The Teamsters (search), which had snubbed John Kerry (search) for his support for trade agreements, contends that the Democratic front-runner is evolving on the issue and has the best chance of beating President Bush, union President James P. Hoffa (search) said Wednesday.
"He might not be there yet, but I think the more he campaigns, the more he realizes this entire election is going to come down to jobs," Hoffa said in an Associated Press interview. "I think he's moving towards that. Everybody evolves."
Kerry, who recently secured the Teamsters' backing, will get the endorsement of the AFL-CIO (search) at a Thursday meeting of union leaders. They are eager to show a united front headed into November's election after a bruising primary that used millions of labor dollars and exposed deep cracks in the movement.
The AFL-CIO is comprised of 64 unions that couldn't agree on a single Democrat candidate until most of them had dropped out of the race.
The federation's largest union, the 1.6 million Service Employees International Union, had endorsed Howard Dean, who dropped out of the race Wednesday. SEIU President Andy Stern said he would not oppose a Kerry endorsement from the AFL-CIO, but his union would not make its own decision until next week.
"Our only concern is that Howard Dean ended his campaign today, and our process involves talking to our leaders, activists and members. We're beginning that discussion today," Stern said.
The litmus test for the Teamsters and other industrial unions in the Democratic primary had been the opposition to trade agreements, which they blame for eroding their memberships and sending millions of jobs to other countries. Dick Gephardt was the beneficiary of their support.
But the Missouri congressman left the race after a poor showing in the Iowa caucuses, and the 19 unions that formed the Alliance for Economic Justice had nowhere else to go.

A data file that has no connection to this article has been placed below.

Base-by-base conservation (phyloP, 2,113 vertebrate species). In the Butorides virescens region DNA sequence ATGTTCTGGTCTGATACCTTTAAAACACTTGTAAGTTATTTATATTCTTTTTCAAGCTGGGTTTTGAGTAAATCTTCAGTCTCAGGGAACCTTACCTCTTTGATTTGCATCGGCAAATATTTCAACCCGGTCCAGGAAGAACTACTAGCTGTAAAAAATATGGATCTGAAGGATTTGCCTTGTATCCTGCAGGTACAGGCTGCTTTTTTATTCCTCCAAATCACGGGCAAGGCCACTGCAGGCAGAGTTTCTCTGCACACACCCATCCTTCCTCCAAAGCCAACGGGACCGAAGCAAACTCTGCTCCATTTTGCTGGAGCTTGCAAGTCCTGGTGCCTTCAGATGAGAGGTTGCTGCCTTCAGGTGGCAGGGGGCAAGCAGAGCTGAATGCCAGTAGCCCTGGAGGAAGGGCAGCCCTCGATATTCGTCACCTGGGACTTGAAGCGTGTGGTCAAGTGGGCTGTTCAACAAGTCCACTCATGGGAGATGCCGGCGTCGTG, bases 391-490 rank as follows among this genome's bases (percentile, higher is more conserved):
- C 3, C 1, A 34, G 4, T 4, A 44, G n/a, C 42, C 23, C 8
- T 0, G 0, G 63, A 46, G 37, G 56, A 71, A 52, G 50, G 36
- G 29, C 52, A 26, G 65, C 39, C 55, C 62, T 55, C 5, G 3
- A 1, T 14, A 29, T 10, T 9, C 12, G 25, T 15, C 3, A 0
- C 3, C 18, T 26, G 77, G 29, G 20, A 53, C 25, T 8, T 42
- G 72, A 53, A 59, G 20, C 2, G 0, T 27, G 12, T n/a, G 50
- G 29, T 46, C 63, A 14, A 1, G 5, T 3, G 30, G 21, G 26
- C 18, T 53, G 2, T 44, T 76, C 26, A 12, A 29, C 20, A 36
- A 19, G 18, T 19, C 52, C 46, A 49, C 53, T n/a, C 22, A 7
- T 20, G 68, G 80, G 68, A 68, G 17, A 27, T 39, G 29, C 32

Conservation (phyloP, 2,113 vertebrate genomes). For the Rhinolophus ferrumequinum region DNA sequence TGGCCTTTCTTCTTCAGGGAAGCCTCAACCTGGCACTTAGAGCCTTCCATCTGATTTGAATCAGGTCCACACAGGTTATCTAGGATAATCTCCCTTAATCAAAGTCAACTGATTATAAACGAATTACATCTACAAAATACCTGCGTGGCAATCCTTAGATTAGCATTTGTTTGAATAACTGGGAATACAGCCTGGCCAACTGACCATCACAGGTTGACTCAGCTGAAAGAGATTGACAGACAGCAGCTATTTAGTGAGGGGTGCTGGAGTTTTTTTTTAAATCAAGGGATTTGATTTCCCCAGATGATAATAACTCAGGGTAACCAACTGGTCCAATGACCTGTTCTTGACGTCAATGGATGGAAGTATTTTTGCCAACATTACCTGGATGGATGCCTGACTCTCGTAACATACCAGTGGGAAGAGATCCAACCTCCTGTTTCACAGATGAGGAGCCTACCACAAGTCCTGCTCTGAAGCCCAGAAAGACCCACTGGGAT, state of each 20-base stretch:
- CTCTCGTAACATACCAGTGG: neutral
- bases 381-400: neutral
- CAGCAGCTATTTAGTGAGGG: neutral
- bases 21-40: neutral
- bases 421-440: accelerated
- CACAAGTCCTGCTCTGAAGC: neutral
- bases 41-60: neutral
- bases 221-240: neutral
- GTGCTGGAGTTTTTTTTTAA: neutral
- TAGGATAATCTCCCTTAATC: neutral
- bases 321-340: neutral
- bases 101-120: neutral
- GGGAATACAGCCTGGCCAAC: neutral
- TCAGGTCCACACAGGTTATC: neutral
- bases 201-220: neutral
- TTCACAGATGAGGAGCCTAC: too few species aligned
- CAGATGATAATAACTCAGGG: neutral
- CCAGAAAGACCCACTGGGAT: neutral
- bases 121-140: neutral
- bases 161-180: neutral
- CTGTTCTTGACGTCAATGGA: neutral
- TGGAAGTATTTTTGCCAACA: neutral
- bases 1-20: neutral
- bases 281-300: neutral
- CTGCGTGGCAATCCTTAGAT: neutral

Kerry had voted in favor of the North American Free Trade Agreement, for elevating China's trading status and for giving presidents more authority in negotiating such agreements — all black marks on the Teamsters' scorecard.
Why would the 1.4 million-member Teamsters support him?
"That's a legitimate question," Hoffa said. "And the answer is, he is evolving on this issue. I think he's sensitive to this issue. He has had women and men crying in his arms, saying, 'I lost my job to Mexico.' There's no way you can campaign without being affected by that."
Hoffa said Kerry has promised to include strong labor protections in future agreements and to create a commission that would review new trade deals.
The Teamsters, which flirted with President Bush in the early days of his administration, can waiver on the trade issue for a candidate with what Hoffa called "a total package" who can win in November.
John Edwards, who finished a close second to Kerry on Tuesday in Wisconsin, is "very impressive," Hoffa said. But he lacks what Kerry appears to have — "an electability factor."